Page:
After a worship service of lessons and carols this morning, Banu and I are preparing for a Christmas dinner.  Tomorrow morning, we set out to visit my mother in Tennessee.

Some may say that we missed being with her for Christmas.  I would respond by noting that, according to our plans, we will be with her for most of Christmas!  We don’t celebrate our Savior’s birth the way the commercials—with their frantic rat race approach—insist.  Take a deep breath…and relax.  We have eleven more days to celebrate. 

(The image is “Nativity” by He Qi.)

09 December 2011

small steps


Tomorrow is Human Rights Day.  Politically, there hasn’t been a great deal of difference between the presidencies of George W. Bush and Barack Obama on that front.  The language has changed, but the actions are sadly much the same.  One might argue that the security state apparatus has become even more comprehensive since Obama took office.

Still, words do matter.  And so, I was happy about Secretary of State Hillary Clinton’s speech last Tuesday in Geneva.  In affirming gay rights, LGBT rights, as human rights, she elevated it as an issue that the entire world needs to responsibly address.

Ecclesiastically, my church denomination, the Presbyterian Church (USA), earlier this year removed the barrier to the ordination to ministry of gay men and women.  When our presbytery voted on the measure in March, I was happy that we had taken this small step.  But I am aware that there are many who fear that this represents a surrendering of faith.  (I spoke a little about that in the post.) 

I believe that many of our problems stem from the ways we deal with fear.  Fear of “the other” causes us to accuse, to hate, to torture.  It takes love and courage to continue with the small steps.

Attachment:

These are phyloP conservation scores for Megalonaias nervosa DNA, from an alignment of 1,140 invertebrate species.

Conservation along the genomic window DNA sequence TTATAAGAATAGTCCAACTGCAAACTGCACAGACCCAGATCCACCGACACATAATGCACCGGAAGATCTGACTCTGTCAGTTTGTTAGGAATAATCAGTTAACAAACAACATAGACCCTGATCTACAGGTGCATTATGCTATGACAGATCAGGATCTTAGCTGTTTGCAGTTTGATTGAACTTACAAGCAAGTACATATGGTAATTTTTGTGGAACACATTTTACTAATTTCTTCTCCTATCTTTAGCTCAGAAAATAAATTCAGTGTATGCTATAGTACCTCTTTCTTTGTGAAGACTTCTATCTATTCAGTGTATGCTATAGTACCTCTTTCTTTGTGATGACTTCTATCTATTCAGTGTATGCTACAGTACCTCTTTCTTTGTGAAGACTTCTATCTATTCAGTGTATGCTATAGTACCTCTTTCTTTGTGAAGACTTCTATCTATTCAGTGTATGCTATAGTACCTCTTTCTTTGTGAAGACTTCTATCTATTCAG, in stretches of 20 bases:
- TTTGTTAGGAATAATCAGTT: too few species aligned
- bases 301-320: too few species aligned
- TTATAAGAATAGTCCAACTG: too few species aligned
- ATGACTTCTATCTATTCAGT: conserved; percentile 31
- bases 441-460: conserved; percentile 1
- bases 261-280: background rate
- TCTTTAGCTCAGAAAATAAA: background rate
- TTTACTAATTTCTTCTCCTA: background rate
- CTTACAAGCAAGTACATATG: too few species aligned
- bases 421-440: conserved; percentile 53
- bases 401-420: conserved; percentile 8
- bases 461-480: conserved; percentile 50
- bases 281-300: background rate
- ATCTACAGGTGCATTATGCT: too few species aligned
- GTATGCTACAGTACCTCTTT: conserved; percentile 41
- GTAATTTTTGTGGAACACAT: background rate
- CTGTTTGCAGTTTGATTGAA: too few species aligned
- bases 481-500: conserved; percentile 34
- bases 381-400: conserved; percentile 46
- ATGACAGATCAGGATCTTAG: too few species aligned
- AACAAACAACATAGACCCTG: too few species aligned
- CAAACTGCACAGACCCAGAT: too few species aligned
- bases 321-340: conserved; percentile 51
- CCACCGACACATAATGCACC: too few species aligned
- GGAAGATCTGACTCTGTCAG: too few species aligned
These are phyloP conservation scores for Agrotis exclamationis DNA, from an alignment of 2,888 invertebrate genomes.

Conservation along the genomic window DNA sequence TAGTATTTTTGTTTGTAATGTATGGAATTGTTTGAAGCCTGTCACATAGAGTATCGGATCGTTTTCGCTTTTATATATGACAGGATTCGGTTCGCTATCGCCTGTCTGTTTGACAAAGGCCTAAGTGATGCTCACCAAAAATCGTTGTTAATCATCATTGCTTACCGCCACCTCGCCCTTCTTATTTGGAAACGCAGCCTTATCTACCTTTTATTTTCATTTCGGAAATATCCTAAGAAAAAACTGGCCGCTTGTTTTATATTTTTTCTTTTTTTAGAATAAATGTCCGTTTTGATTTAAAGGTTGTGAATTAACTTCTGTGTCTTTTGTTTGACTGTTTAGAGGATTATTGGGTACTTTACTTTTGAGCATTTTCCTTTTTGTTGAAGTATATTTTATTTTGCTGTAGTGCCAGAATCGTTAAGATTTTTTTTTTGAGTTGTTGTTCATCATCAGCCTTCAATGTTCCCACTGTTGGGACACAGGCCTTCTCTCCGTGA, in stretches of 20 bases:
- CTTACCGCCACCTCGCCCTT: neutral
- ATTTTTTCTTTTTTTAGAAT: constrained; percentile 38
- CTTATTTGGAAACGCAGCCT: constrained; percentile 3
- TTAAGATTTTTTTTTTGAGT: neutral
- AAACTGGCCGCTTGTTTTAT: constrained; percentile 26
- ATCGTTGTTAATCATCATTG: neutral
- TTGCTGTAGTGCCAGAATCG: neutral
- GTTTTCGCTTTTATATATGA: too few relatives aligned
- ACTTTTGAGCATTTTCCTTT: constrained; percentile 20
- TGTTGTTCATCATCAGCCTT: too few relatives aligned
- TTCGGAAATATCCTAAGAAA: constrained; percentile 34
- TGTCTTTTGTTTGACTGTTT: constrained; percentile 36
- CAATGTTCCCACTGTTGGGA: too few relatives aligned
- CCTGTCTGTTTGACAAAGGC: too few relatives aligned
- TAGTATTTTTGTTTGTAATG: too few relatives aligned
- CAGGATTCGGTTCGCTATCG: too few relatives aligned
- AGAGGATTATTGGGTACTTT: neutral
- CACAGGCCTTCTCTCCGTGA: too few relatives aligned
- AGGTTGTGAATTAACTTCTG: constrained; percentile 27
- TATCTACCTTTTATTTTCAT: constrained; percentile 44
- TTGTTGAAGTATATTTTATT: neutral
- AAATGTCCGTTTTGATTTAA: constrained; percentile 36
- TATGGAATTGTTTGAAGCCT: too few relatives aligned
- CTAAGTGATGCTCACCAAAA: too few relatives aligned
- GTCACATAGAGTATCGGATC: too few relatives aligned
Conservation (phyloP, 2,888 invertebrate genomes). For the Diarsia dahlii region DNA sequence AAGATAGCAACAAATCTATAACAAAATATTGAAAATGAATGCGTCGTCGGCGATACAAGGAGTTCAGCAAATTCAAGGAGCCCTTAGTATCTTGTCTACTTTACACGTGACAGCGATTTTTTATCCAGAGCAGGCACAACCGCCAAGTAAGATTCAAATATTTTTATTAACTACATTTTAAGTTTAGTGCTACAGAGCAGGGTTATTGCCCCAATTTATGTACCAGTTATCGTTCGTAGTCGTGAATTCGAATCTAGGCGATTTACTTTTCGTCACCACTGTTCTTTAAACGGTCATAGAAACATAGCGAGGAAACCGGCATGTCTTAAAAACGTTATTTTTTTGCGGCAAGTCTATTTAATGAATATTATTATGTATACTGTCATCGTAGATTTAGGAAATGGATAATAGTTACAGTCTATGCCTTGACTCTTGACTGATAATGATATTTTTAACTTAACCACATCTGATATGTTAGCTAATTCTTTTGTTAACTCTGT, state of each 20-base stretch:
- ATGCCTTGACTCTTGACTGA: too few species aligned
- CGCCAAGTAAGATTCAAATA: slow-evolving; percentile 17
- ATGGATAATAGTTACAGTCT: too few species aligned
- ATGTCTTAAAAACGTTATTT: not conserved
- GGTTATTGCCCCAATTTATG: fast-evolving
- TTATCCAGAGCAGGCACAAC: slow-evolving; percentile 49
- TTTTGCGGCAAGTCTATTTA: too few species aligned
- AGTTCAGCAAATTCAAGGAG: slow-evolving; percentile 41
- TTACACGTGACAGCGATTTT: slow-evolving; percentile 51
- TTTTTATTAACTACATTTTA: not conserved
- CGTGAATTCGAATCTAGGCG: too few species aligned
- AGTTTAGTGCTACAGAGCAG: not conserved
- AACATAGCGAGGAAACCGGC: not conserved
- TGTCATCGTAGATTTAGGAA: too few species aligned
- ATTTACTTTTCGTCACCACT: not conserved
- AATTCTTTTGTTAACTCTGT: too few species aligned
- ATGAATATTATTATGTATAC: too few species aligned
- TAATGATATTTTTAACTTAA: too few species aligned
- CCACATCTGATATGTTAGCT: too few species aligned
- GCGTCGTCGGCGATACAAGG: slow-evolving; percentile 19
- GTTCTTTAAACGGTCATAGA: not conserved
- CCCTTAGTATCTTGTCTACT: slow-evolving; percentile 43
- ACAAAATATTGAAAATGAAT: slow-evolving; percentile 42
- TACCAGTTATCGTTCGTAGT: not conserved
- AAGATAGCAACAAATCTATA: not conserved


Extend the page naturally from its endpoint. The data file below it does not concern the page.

26 November 2011

let me in to exist


I’m about two-thirds of the way through John Ajvide Lindqvist’s novel, Let Me In.  The original Swedish is actually translated as Let the Right One In, which is the name of the excellent vampire movie done in 2008.  The English-language version released last year was surprisingly good, considering the high bar set by the initial movie.

I have thoroughly enjoyed the novel.  As usually happens when these things are made into screenplays, there is much that is left out:  various storylines, thoughts of the characters, commentary by the novelist, and so on.  One of the commentaries by Lindqvist concerns Oskar, the twelve-year-old who is the target of bullies.  This is an element that exists completely independent of its being a vampire story.

When two of the bullies are harassing him in the restroom, Lindqvist notes, “He had put his hand up in class, a declaration of existence, a claim that he knew something.  And that was forbidden to him.  They could give a number of reasons for why they had to torment him; he was too fat, too ugly, too disgusting.  But the real problem was simply that he existed, and every reminder of his existence was a crime.” (10)

Much later in the book, after Oskar has learned some terrible truths about Eli, we’re told that “the thought ran through his head over and over:  I don’t exist.  I don’t exist.” (308)

When I was young, at about the age of Oskar in the book, I was terribly shy.  I was so shy that, at times, I felt like I wasn’t even a real person.  Other people lived life so easily.  Other guys had conversations with girls they really liked!  After painful years as a teenager, I eventually came to understand that it’s okay to be the person I am.  It’s something we all have to face.  Everyone has their own grappling with what it means to be a person—what it means to exist.

In his book, On the Threshold of Transformation, Richard Rohr offers this:  “Have you ever met a man who didn’t seem comfortable in his own skin?…Consider the possibility that, as a child, when that person first came into the world, he was not given the first permission—permission to exist.